The Lehigh Valley is poised for rapid and robust health care sector growth – part of a projected 37 percent jobs boom fueled by the creation of 131,000 new positions across a smorgasbord of sectors.
That’s the conclusion of the long-range employment report developed by the Lehigh Valley Planning Commission. The results give regional economic development groups – and the Lehigh Valley workforce – reason to smile.
The report predicts the strongest growth will occur in health care jobs. The lone negative: there will be a dip in jobs connected to the manufacturing sector.
This boom won’t happen overnight. The report is looking ahead to the year 2040.
The commission released its Lehigh Valley Employment Forecast…2040 on Nov. 13; it’s a report that reflects employment and occupational forecasts of employment in 23 industries, 70 subsectors and over 90 occupations in the Valley economy.
“Right now, we know there’s robust growth,” said Michael Kaiser, executive director of the commission. “This model gives a projection but we don’t have the capability to predict recessions, weather events.”
Numerous factors that affect job and business growth were taken into account when compiling the comprehensive report, including the average workplace trip, the demand for open-space preservation, and the influx of out-of-staters moving into the Lehigh Valley, said Kaiser.
“New Jersey has been a major source of our growth,” said Kaiser.
One of the challenges the commission faced involved compiling the data into a report that would give readers an understanding of what these economic trends affecting job growth are and to put them in a format the reader could understand fairly easily and quickly.
David Berryman, the commission’s chief planner and the author of the report, said it took him about a year to compile the findings.
Berryman concluded that the Lehigh Valley will see an increase in jobs for ambulatory health care services and a decline in the number of manufacturing jobs.
“You’ll see more private health care facilities,” said Berryman. “It’s not just centered in hospitals anymore.”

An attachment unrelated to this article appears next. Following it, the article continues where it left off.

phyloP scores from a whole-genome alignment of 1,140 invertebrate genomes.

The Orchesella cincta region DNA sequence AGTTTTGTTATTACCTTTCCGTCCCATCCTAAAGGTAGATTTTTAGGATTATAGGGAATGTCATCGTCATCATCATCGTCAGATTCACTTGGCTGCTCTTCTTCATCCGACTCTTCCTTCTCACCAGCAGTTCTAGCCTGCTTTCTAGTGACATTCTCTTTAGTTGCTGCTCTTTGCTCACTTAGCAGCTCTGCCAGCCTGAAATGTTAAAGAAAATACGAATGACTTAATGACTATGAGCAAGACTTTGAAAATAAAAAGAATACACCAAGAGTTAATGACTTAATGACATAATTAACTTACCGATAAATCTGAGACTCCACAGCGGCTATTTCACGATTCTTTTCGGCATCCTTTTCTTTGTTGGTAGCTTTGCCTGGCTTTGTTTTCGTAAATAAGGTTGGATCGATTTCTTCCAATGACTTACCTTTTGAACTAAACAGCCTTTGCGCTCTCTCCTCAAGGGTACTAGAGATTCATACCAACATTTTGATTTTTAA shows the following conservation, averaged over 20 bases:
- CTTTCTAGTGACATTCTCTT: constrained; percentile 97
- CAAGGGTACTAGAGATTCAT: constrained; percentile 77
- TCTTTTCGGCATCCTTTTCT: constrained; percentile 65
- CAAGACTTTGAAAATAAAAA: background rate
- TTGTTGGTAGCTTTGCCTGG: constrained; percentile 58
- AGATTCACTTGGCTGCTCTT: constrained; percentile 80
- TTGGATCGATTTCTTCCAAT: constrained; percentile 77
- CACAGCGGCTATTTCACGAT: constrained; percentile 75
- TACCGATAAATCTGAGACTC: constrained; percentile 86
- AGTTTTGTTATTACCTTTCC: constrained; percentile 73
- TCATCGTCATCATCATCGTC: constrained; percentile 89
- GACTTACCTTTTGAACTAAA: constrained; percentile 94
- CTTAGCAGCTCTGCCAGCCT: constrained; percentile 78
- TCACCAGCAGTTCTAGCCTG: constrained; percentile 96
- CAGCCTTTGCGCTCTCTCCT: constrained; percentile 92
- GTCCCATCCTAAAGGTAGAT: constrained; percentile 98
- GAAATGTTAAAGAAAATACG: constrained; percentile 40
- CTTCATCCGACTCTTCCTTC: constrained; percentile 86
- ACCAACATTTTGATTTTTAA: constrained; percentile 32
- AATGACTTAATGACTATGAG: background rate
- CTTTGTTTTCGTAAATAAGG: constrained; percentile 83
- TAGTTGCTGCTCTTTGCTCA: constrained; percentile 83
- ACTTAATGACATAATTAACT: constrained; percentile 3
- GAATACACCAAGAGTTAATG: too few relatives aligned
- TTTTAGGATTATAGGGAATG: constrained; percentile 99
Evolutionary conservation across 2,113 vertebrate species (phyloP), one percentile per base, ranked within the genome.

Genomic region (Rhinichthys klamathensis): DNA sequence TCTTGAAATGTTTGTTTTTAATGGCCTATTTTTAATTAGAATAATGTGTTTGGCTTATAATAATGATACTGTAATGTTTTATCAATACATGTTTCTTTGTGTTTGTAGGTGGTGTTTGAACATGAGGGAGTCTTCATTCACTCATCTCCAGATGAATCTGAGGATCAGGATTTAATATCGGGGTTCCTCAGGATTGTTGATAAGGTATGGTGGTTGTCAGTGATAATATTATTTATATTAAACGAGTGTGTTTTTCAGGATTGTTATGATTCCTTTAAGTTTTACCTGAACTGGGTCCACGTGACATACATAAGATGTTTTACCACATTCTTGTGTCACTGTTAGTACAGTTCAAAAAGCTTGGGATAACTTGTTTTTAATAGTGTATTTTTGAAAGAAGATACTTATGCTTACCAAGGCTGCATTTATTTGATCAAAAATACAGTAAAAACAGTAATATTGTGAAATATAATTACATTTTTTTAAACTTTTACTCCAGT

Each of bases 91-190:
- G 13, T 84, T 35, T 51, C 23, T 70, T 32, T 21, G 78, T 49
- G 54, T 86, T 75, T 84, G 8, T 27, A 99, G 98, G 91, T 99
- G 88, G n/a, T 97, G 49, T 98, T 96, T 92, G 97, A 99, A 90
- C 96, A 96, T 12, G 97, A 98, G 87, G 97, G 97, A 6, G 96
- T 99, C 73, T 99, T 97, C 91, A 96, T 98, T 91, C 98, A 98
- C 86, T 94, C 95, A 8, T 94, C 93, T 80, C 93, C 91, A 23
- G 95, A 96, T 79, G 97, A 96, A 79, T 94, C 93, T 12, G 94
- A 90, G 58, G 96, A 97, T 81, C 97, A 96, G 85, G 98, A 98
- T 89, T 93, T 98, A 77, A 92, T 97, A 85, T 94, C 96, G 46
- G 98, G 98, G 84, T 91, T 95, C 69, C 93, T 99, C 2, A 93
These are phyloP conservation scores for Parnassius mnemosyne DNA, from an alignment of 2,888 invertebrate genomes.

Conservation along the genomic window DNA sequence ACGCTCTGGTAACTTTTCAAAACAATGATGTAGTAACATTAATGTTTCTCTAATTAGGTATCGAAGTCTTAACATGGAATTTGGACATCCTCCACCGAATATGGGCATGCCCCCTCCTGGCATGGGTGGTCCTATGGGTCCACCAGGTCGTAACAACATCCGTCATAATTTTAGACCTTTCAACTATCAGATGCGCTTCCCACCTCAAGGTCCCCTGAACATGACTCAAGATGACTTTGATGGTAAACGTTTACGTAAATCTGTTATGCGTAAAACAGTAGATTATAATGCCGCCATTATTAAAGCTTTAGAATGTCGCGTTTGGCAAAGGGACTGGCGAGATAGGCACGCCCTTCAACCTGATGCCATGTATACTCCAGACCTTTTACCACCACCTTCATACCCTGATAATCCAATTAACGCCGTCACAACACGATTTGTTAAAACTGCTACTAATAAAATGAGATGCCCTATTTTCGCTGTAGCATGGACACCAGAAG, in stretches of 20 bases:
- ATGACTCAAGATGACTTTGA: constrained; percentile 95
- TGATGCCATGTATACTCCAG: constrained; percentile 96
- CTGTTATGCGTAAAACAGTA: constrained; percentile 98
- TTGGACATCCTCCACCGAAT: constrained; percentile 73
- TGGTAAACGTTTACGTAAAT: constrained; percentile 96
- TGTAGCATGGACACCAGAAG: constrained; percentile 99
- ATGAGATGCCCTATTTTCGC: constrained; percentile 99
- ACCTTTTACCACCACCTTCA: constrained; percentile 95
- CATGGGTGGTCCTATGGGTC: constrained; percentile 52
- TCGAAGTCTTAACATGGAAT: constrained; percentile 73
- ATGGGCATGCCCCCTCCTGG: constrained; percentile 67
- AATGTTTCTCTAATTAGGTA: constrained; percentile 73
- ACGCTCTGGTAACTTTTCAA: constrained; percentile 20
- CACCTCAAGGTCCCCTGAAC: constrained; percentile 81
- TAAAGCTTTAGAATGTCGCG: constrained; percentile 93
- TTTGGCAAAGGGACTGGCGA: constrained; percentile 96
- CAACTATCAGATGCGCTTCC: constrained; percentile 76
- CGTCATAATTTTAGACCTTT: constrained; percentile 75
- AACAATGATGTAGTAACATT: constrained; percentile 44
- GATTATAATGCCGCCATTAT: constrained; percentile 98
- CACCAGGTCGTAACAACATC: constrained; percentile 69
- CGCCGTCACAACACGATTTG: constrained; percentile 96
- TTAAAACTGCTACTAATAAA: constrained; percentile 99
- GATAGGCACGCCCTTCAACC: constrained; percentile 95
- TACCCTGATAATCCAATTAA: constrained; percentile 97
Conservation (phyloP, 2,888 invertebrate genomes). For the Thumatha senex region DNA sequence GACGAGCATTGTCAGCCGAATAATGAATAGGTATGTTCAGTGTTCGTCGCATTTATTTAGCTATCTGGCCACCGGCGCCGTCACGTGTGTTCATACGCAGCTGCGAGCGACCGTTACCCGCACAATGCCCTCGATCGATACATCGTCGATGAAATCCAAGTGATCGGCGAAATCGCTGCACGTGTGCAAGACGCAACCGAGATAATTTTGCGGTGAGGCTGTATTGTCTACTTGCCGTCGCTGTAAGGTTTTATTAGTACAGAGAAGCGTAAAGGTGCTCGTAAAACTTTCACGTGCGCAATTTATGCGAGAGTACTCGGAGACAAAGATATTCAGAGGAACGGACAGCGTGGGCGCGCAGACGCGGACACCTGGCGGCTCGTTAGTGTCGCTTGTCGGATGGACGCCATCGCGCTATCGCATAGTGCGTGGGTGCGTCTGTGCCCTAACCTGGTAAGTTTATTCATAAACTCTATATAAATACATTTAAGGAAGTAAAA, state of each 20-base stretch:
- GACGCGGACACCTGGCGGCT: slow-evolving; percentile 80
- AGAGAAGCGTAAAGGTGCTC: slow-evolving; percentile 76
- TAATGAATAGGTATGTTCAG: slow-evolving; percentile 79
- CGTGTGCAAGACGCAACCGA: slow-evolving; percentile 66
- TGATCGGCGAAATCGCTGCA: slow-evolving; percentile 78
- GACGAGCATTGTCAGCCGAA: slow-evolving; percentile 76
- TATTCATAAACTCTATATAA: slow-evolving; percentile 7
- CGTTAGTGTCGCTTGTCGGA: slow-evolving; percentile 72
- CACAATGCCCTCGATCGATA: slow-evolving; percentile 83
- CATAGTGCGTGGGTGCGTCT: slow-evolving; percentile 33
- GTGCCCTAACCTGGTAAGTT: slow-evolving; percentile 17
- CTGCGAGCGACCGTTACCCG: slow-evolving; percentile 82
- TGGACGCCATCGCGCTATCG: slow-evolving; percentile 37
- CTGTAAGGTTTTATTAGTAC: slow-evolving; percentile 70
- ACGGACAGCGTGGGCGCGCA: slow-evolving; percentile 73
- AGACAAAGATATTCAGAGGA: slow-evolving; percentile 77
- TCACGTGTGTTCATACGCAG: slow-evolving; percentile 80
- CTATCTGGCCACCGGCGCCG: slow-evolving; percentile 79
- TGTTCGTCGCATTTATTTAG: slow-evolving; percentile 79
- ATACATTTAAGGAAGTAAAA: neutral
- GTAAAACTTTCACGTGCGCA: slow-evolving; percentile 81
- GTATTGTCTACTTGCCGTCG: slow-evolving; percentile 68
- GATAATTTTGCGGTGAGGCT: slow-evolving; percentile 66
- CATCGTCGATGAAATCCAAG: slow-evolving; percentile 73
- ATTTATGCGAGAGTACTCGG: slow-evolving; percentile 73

While hospitals will continue to show strong growth, particularly with an aging population and workforce, technologies in the medical field will continue to evolve, creating new opportunities in health care.
Kaiser noted that a lot of smaller health care facilities are setting up shop in strip malls and former Blockbuster locations. He believes the trend will continue.
However, jobs in manufacturing are going to be lost in a variety of sectors, possibly due to foreign competition and the ongoing lack of skilled labor, said Berryman. An increased focus on facilities that educate and train these workers could possibly reverse that trend, he added.
The looming factor of retiring Baby Boomers will come into play by about 2020, according to the report. When those workers retire, there will be a smaller pool of workers to pull from, particularly in the manufacturing sector.
“That’s when you start seeing a drop in the labor force growth and labor force participation rate,” said Berryman.
The U.S. Bureau of Labor Statistics said the manufacturing, utilities, wholesale trade, transportation/warehousing, insurance, real estate, educational services, health care and public administration sectors employed a significant number of Baby Boomer employees in 2010.
The Lehigh Valley, however, remains rich with the resources that make it an attractive place for companies to locate. Those perks include warehouse space and access to rail and nearby highways that link the Valley to a number of major metropolitan areas.
The report also suggests a push toward economic growth in the urban areas of the Valley – and that, in turn, will have an impact on housing development in the more rural and suburban regions.
“A lot of people moving in are used to living in urban environments,” said Kaiser.
Other key findings:
• Overall employment in the Lehigh Valley should grow 37.7 percent, adding 131,410 jobs to the local economy.
• The health care and social assistance sector should gain the most jobs (38,817), followed by professional and business services (14,834), construction (13,866), state and local government (12,853) and administrative services (10,336).
• The rate of employment growth from 2010-’40 (37.7 percent) in the Lehigh Valley is expected to outpace the rate of employment growth nationally (34.7 percent).
• Major demographics changes will lead to rapid growth in the health care industry and health-related occupations. Health diagnosing and treating occupations will gain the most jobs (9,189).